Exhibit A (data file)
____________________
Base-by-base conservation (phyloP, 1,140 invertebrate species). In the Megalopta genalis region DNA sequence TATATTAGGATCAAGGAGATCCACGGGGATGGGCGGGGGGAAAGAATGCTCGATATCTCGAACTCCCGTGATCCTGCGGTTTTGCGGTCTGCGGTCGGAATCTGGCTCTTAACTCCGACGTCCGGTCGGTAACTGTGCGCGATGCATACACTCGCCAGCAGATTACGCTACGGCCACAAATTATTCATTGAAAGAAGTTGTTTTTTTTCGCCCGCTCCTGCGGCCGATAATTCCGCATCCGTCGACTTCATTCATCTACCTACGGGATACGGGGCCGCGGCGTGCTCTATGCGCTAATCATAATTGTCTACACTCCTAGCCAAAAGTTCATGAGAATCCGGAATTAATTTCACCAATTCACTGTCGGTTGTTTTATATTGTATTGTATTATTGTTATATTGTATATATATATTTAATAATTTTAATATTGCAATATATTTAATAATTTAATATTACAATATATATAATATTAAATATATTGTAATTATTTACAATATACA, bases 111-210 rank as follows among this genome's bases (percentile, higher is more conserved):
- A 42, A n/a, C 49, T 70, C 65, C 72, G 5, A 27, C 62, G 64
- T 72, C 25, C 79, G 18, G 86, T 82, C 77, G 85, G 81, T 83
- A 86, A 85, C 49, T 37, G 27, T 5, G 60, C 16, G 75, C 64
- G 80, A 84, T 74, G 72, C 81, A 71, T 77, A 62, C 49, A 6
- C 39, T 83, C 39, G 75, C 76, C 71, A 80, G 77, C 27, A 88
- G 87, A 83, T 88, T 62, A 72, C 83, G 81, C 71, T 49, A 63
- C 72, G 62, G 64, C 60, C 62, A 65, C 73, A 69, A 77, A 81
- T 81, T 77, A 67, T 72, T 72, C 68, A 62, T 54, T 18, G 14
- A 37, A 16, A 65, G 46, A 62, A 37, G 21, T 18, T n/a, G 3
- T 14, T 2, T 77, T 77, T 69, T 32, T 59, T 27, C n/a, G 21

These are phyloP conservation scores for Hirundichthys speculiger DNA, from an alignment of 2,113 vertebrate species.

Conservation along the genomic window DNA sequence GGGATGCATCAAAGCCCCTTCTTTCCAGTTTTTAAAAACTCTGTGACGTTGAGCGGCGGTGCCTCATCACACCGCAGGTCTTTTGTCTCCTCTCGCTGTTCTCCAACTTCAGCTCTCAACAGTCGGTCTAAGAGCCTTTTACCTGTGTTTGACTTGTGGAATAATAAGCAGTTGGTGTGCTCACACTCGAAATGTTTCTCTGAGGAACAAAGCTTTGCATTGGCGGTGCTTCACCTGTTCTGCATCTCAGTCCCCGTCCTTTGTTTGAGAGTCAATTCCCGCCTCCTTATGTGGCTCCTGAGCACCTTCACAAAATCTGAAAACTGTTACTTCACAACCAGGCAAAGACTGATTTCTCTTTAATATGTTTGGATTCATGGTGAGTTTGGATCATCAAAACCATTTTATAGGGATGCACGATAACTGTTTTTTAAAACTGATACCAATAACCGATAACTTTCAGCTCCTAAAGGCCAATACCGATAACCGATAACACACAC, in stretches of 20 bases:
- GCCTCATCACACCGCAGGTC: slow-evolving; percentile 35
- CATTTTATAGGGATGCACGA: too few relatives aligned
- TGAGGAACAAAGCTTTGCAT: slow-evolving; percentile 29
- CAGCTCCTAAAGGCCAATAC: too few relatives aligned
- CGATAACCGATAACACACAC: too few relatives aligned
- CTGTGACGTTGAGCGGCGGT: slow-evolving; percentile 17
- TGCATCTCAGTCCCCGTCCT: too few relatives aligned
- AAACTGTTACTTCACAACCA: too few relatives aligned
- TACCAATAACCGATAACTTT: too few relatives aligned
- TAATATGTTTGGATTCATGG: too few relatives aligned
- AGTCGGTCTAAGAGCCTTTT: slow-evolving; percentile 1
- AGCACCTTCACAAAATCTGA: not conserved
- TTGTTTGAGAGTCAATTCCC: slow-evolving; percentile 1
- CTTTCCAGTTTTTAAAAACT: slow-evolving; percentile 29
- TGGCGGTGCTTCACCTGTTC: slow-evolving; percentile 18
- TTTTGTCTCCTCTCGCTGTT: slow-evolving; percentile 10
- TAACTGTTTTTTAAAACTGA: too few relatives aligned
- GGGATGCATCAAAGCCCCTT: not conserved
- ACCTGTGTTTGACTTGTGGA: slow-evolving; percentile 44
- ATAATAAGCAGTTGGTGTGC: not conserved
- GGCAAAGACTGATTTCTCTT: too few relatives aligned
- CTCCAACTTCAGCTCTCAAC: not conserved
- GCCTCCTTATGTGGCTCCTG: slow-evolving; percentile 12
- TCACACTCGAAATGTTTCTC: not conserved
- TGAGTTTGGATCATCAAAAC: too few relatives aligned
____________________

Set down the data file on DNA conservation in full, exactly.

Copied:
Base-by-base conservation (phyloP, 1,140 invertebrate species). In the Megalopta genalis region DNA sequence TATATTAGGATCAAGGAGATCCACGGGGATGGGCGGGGGGAAAGAATGCTCGATATCTCGAACTCCCGTGATCCTGCGGTTTTGCGGTCTGCGGTCGGAATCTGGCTCTTAACTCCGACGTCCGGTCGGTAACTGTGCGCGATGCATACACTCGCCAGCAGATTACGCTACGGCCACAAATTATTCATTGAAAGAAGTTGTTTTTTTTCGCCCGCTCCTGCGGCCGATAATTCCGCATCCGTCGACTTCATTCATCTACCTACGGGATACGGGGCCGCGGCGTGCTCTATGCGCTAATCATAATTGTCTACACTCCTAGCCAAAAGTTCATGAGAATCCGGAATTAATTTCACCAATTCACTGTCGGTTGTTTTATATTGTATTGTATTATTGTTATATTGTATATATATATTTAATAATTTTAATATTGCAATATATTTAATAATTTAATATTACAATATATATAATATTAAATATATTGTAATTATTTACAATATACA, bases 111-210 rank as follows among this genome's bases (percentile, higher is more conserved):
- A 42, A n/a, C 49, T 70, C 65, C 72, G 5, A 27, C 62, G 64
- T 72, C 25, C 79, G 18, G 86, T 82, C 77, G 85, G 81, T 83
- A 86, A 85, C 49, T 37, G 27, T 5, G 60, C 16, G 75, C 64
- G 80, A 84, T 74, G 72, C 81, A 71, T 77, A 62, C 49, A 6
- C 39, T 83, C 39, G 75, C 76, C 71, A 80, G 77, C 27, A 88
- G 87, A 83, T 88, T 62, A 72, C 83, G 81, C 71, T 49, A 63
- C 72, G 62, G 64, C 60, C 62, A 65, C 73, A 69, A 77, A 81
- T 81, T 77, A 67, T 72, T 72, C 68, A 62, T 54, T 18, G 14
- A 37, A 16, A 65, G 46, A 62, A 37, G 21, T 18, T n/a, G 3
- T 14, T 2, T 77, T 77, T 69, T 32, T 59, T 27, C n/a, G 21

These are phyloP conservation scores for Hirundichthys speculiger DNA, from an alignment of 2,113 vertebrate species.

Conservation along the genomic window DNA sequence GGGATGCATCAAAGCCCCTTCTTTCCAGTTTTTAAAAACTCTGTGACGTTGAGCGGCGGTGCCTCATCACACCGCAGGTCTTTTGTCTCCTCTCGCTGTTCTCCAACTTCAGCTCTCAACAGTCGGTCTAAGAGCCTTTTACCTGTGTTTGACTTGTGGAATAATAAGCAGTTGGTGTGCTCACACTCGAAATGTTTCTCTGAGGAACAAAGCTTTGCATTGGCGGTGCTTCACCTGTTCTGCATCTCAGTCCCCGTCCTTTGTTTGAGAGTCAATTCCCGCCTCCTTATGTGGCTCCTGAGCACCTTCACAAAATCTGAAAACTGTTACTTCACAACCAGGCAAAGACTGATTTCTCTTTAATATGTTTGGATTCATGGTGAGTTTGGATCATCAAAACCATTTTATAGGGATGCACGATAACTGTTTTTTAAAACTGATACCAATAACCGATAACTTTCAGCTCCTAAAGGCCAATACCGATAACCGATAACACACAC, in stretches of 20 bases:
- GCCTCATCACACCGCAGGTC: slow-evolving; percentile 35
- CATTTTATAGGGATGCACGA: too few relatives aligned
- TGAGGAACAAAGCTTTGCAT: slow-evolving; percentile 29
- CAGCTCCTAAAGGCCAATAC: too few relatives aligned
- CGATAACCGATAACACACAC: too few relatives aligned
- CTGTGACGTTGAGCGGCGGT: slow-evolving; percentile 17
- TGCATCTCAGTCCCCGTCCT: too few relatives aligned
- AAACTGTTACTTCACAACCA: too few relatives aligned
- TACCAATAACCGATAACTTT: too few relatives aligned
- TAATATGTTTGGATTCATGG: too few relatives aligned
- AGTCGGTCTAAGAGCCTTTT: slow-evolving; percentile 1
- AGCACCTTCACAAAATCTGA: not conserved
- TTGTTTGAGAGTCAATTCCC: slow-evolving; percentile 1
- CTTTCCAGTTTTTAAAAACT: slow-evolving; percentile 29
- TGGCGGTGCTTCACCTGTTC: slow-evolving; percentile 18
- TTTTGTCTCCTCTCGCTGTT: slow-evolving; percentile 10
- TAACTGTTTTTTAAAACTGA: too few relatives aligned
- GGGATGCATCAAAGCCCCTT: not conserved
- ACCTGTGTTTGACTTGTGGA: slow-evolving; percentile 44
- ATAATAAGCAGTTGGTGTGC: not conserved
- GGCAAAGACTGATTTCTCTT: too few relatives aligned
- CTCCAACTTCAGCTCTCAAC: not conserved
- GCCTCCTTATGTGGCTCCTG: slow-evolving; percentile 12
- TCACACTCGAAATGTTTCTC: not conserved
- TGAGTTTGGATCATCAAAAC: too few relatives aligned